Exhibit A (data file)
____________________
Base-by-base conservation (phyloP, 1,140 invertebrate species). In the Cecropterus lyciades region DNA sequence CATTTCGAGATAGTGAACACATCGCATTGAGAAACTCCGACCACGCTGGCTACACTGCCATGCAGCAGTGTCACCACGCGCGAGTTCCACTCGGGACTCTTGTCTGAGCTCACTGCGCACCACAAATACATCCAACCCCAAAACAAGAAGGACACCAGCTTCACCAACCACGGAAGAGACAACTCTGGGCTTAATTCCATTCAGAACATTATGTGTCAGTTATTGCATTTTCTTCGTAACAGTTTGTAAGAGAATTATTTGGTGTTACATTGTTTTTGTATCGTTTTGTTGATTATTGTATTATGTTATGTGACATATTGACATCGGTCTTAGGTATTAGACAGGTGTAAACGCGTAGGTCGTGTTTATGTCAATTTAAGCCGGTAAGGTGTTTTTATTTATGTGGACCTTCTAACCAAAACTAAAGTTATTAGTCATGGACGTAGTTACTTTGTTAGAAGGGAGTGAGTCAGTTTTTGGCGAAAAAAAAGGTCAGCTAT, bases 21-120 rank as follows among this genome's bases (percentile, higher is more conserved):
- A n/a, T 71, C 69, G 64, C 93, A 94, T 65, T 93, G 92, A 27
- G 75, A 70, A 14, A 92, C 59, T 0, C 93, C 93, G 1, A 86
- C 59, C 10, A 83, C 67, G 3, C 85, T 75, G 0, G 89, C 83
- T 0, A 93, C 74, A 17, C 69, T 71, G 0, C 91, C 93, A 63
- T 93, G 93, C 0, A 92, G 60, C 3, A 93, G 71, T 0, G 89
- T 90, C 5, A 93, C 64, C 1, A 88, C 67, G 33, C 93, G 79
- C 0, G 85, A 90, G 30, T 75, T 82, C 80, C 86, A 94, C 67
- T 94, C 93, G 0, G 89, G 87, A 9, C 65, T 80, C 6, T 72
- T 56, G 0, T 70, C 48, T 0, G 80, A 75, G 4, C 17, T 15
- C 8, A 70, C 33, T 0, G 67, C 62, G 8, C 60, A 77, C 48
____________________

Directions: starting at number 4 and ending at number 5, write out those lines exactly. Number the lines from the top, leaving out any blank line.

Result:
- C 59, C 10, A 83, C 67, G 3, C 85, T 75, G 0, G 89, C 83
- T 0, A 93, C 74, A 17, C 69, T 71, G 0, C 91, C 93, A 63